Wednesday, March 20th | 13 Adar II 5779

Subscribe
February 12, 2019 1:12 pm

French Jewish Leaders Decry ‘Wall of Indifference’ Surrounding Antisemitism, as Recorded Attacks Leap by 74%

avatar by Ben Cohen

Email a copy of "French Jewish Leaders Decry ‘Wall of Indifference’ Surrounding Antisemitism, as Recorded Attacks Leap by 74%" to a friend

One of the antisemitic slogans appearing with increasing frequency in pubic spaces in France. Photo: Screenshot.

The representative body of Jews in France called on Tuesday for French society to “break the wall of indifference that surrounds antisemitism,” as figures published by the country’s Interior Ministry showed a colossal increase of 74 percent in the number of attacks on Jews in 2018.

The increase reflected the “disturbing liberation” in France from the taboo around antisemitic hatred established after World War II, Francis Kalifat — president of the French Jewish communal organization CRIF — said in a statement.

Kalifat emphasized that incidents recorded only in the last few days “testify to the banalizing and violence of antisemitism in France in 2019.”

Among the outrages he cited was the defacing with swastikas on Sunday of a mural of the late Simone Veil — a Holocaust survivor and pioneer of women’s rights in France who was interred last July in the famous Pantheon in Paris that commemorates French citizens of distinction.

Related coverage

March 20, 2019 11:40 am
0

Danon to Ambassadors at UN: ‘Fight Against Antisemitism a Struggle for Future of Europe’

JNS.org - Amid the rise of antisemitism in Europe and the rest of the world, Israeli Ambassador to the United Nations...

Kalifat also pointed out that on Monday, a tree commemorating Ilan Halimi — the young French Jew kidnapped, tortured and murdered by an antisemitic gang in Paris in Feb. 2006 — was chopped down in an act of vandalism. The tree was discovered by municipal workers in the suburb of Sainte-Genevieve-des-Bois — where Halimi’s body was discovered — as they arrived to prepare for the annual remembrance ceremony for him that is scheduled for later this week.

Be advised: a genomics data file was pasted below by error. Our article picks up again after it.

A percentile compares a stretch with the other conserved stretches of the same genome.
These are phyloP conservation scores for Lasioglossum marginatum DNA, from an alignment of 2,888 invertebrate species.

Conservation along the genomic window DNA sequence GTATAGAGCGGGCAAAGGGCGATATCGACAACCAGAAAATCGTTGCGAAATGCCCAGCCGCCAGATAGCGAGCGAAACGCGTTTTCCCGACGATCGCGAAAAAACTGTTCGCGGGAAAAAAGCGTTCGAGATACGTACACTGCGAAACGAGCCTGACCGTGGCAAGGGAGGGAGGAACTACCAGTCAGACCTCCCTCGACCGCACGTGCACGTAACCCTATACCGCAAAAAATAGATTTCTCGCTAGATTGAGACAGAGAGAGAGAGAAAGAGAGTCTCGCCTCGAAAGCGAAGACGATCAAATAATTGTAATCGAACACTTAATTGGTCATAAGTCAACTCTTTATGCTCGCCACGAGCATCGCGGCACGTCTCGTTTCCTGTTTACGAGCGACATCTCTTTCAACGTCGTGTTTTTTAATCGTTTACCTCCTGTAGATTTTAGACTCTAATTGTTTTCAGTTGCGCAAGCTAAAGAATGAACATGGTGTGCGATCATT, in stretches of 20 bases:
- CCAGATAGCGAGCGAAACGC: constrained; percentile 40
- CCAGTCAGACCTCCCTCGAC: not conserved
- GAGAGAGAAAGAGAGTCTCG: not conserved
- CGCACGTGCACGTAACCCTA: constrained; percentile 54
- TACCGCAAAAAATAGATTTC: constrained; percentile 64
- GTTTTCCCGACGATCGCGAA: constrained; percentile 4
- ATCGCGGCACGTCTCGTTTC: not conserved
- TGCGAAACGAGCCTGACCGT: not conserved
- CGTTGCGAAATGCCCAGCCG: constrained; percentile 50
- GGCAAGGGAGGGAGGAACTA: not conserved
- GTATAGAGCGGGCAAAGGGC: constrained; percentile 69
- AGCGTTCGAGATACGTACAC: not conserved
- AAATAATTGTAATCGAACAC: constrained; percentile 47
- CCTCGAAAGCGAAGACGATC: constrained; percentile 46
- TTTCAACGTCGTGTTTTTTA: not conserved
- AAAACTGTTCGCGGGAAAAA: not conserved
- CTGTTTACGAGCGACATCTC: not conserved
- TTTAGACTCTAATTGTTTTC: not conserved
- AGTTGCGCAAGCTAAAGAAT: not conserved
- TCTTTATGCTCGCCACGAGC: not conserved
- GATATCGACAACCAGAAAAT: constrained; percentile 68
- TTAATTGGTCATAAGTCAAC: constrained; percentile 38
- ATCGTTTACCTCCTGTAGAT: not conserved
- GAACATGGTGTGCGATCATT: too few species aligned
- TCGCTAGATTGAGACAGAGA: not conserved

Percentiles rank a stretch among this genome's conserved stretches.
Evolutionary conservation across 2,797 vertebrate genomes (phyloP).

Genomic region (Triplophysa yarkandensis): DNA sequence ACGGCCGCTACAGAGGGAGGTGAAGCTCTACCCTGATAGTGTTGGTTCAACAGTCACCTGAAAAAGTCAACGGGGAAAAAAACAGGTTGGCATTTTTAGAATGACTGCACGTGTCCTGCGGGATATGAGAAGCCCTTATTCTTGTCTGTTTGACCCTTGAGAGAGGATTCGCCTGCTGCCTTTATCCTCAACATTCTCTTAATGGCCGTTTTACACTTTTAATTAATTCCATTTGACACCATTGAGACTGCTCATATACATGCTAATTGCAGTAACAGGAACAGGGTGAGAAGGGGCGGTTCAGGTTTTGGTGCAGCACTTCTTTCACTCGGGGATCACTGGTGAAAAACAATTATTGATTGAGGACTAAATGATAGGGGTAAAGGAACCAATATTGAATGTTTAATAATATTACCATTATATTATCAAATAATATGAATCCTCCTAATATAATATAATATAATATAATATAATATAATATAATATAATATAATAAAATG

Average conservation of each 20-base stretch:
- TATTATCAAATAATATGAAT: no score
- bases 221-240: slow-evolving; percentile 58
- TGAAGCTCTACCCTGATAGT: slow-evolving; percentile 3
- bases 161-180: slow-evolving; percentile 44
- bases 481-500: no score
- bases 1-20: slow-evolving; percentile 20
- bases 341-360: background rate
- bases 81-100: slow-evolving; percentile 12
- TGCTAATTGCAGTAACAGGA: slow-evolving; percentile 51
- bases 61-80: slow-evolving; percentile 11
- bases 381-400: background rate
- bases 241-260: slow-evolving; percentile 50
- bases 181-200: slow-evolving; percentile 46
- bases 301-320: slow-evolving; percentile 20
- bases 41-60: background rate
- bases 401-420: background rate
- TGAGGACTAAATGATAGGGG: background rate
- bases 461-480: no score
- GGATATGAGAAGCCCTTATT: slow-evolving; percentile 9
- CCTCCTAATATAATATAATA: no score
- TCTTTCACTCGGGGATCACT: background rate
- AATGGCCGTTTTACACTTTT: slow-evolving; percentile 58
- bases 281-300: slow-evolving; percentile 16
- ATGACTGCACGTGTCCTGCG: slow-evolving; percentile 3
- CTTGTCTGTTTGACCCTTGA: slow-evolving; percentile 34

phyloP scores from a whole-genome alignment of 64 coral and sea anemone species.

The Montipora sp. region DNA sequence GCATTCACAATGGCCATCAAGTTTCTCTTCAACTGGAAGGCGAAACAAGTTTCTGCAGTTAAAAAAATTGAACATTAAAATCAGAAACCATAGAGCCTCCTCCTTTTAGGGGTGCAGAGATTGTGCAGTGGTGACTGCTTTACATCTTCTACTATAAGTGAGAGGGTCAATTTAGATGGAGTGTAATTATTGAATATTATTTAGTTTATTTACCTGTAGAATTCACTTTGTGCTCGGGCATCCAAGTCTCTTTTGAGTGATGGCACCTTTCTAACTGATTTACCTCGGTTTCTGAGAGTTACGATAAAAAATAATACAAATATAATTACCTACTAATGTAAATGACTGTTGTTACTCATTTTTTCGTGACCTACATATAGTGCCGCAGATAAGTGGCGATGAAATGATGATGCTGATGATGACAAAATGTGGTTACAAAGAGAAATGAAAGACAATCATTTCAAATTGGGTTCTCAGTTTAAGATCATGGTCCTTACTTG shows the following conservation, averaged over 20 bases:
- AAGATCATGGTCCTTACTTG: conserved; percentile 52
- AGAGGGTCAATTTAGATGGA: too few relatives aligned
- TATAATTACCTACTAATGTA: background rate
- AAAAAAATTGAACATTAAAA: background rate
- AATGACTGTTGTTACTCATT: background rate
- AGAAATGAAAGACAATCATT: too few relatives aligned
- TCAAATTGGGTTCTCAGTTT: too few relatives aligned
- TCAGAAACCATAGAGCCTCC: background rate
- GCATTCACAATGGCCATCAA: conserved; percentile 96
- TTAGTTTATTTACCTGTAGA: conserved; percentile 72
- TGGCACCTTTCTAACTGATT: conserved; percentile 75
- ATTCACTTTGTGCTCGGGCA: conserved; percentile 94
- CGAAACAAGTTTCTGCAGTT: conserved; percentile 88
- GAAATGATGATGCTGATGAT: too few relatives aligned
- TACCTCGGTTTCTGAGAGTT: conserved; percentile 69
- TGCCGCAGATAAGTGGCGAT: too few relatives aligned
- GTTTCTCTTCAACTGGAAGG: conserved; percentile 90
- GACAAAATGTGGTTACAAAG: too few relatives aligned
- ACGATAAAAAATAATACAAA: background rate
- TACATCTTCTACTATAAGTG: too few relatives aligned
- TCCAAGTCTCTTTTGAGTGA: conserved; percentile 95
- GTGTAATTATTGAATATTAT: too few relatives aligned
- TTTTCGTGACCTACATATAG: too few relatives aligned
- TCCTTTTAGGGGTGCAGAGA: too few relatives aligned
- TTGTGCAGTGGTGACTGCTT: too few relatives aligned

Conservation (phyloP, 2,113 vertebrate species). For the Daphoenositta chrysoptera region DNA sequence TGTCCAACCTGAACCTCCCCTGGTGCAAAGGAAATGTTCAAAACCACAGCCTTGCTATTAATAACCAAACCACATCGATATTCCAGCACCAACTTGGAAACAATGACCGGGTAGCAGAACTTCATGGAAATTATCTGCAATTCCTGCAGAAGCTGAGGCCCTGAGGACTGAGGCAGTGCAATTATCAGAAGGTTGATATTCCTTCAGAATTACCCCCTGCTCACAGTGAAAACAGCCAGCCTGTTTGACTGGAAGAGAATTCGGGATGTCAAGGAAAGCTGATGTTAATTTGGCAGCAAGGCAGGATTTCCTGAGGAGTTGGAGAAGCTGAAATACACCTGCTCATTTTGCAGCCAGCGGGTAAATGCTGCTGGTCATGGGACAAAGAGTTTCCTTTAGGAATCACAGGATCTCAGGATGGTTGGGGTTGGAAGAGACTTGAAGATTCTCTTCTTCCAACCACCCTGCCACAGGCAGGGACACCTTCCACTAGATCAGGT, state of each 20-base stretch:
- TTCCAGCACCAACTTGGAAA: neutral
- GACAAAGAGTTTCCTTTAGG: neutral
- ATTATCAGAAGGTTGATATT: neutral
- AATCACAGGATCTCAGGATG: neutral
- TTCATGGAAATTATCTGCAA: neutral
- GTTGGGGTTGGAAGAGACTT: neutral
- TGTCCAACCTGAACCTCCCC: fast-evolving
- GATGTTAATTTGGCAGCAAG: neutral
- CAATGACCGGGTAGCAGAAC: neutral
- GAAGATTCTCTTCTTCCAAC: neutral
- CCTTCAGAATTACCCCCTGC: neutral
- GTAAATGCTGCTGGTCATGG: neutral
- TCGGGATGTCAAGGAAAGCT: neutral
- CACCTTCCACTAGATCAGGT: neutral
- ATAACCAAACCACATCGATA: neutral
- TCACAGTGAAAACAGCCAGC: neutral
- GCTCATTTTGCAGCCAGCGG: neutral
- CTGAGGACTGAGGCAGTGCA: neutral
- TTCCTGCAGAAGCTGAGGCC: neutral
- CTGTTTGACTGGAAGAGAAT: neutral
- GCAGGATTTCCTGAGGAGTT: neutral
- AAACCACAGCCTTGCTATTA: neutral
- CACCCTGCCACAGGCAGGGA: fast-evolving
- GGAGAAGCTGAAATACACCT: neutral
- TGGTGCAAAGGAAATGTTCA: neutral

The attack on Halimi’s memorial, Kalifat continued, came two days after the window of a popular Jewish-owned bakery in Paris was daubed with the antisemitic slogan “Juden!” — the German word for “Jews.”

The CRIF statement underlined that the figures issued by the Interior Ministry “do not include acts that did not lead to a complaint, or antisemitic remarks on the internet.”

The numbers “therefore only very partially reflect the reality of the ‘everyday antisemitism’ facing the Jews of France,” the statement said.

CRIF’s Kalifat added that he was now calling for a “national surge against antisemitism.”

“Beyond being a threat to Jews, antisemitism is a signal of the democratic weakening of our country,” Kalifat asserted. “On the eve of the anniversary of the murder of Ilan Halimi, CRIF is hoping for a welcome surge from French society to break the wall of indifference that surrounds antisemitism.”

French Interior Minister Christophe Castaner headed straight to the site of Halimi’s memorial on Monday after learning of the vandalism.

“We are crying tonight like we were thirteen years ago,” a visibly moved Castaner told journalists at the site.

“Antisemitism is spreading like poison,” Castaner continued. “By attacking Ilan Halimi’s memory, it is the [French] Republic that’s being attacked.”

Perhaps even more worryingly, data on antisemitism recorded by one Jewish organization since the beginning of 2019 indicated that the number of attacks was still on the rise.

According to the National Office of Vigilance Against Antisemitism (BNVCA), more than 100 complaints concerning antisemitism have been filed with the authorities since January. “Over the same period, compared to 2018, the figures have almost doubled,” said René Lévy, secretary general of the BNCVA.

Lévy said that of the incidents recorded so far in 2019, around half had involved direct threats, with violent assaults reported in eight of the cases.

Share this Story: Share On Facebook Share On Twitter Email This Article

Let your voice be heard!

Join the Algemeiner

Algemeiner.com